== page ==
Thursday 24th of September 2020

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Fed Will Slow Its Mortgage Securities Purchases

In a measure to prevent harming a housing market that is recovering while the overall economy is improving, the Federal Reserve will decrease its rate of mortgage securities purchases.

“The Committee will gradually slow the pace of these purchases in order to promote a smooth transition in markets and anticipates that they will be executed by the end of the first quarter of 2010,” the Federal Open Market Committee said Wednesday after meeting in Washington, D.C. The $1.45 trillion program originally was set to conclude at the year’s end.

The Fed’s purchases combined with the administration’s tax credit for homebuyers are credited with stabilizing the housing market and leading the Standard and Poor’s Supercomposite Homebuilding Index to increase more than 30 percent this year.

Policy makers also said they will maintain the “exceptionally low” benchmark interest rate for an “extended period” of time. This is a sign the Government will keep its economic stimulus measures in place to enhance an economic recovery and reduce the jobless rate.

Chairman Ben S. Bernanke has been attempting to stimulate lending and trim the 9.7 percent unemployment rate while heading off an inflation jump from the $1 trillion growth of the Fed’s balance sheet.

“Economic activity has picked up following its severe downturn,” the Government said. “Conditions in financial markets have improved further, and activity in the housing sector has increased.”

The Fed has purchased about $862 billion of its $1.25 trillion in agency mortgage-backed securities and $129.2 billion of a $200 billion program in U.S. agency bonds. Business in the housing industry picked up after it shaved an average of 1 percentage point quarterly from gross domestic product since the start of 2006.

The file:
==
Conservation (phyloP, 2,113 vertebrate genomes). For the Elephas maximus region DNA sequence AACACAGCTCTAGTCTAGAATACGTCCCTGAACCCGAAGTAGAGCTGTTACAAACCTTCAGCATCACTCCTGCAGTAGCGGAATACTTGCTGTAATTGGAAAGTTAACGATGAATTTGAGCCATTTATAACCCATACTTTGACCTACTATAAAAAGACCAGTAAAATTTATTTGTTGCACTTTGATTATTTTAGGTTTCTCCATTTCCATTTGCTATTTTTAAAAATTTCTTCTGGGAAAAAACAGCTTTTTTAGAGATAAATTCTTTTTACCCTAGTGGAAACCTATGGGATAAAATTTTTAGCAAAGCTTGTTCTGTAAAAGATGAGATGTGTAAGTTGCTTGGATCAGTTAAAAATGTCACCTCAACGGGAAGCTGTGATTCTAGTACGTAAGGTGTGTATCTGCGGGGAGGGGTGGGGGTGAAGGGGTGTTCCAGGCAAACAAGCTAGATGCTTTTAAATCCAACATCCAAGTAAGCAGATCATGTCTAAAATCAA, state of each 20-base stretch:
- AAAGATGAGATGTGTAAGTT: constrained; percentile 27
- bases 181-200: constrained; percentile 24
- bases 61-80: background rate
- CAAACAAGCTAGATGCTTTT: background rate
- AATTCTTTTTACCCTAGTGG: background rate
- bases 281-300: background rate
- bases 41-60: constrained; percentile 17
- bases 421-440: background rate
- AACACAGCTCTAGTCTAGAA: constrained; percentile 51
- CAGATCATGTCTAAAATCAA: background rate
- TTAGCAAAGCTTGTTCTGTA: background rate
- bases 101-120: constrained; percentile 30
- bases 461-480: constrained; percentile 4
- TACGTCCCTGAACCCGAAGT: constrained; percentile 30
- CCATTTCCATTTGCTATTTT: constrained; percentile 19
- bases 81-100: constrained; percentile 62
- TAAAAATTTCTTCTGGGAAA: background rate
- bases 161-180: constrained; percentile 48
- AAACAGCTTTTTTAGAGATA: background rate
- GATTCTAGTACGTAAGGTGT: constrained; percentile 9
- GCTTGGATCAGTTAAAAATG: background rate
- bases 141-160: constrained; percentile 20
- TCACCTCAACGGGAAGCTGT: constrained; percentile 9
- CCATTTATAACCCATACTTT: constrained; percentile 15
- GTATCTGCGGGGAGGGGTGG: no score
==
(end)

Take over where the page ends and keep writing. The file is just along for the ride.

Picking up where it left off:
Indicating a stronger effort to help housing markets, officials said they will buy a total of $1.25 trillion in mortgage-backed securities. In August, they said they could purchase up to that amount.

Thirty-year fixed mortgage rates averaged 5.04 percent in the week ended Sept. 17. That’s down from 5.07 percent reported the previous week, according to Freddie Mac, a government-controlled mortgage-finance company. Officials also kept the target rate for overnight loans between banks at a record low of zero and 0.25 percent.

Still, there is a need for more improvement. “Household spending seems to be stabilizing, but remains constrained by ongoing job losses, sluggish income growth, lower housing wealth, and tight credit,” the Fed said.

Monetary and fiscal stimulus added to financial conditions that are settling down “will support a strengthening of economic growth and a gradual return to higher levels of resource utilization in a context of price stability.”

Some economists noted it will be difficult for the Fed to end its stimulus measures. However, using them for too long could trigger inflation.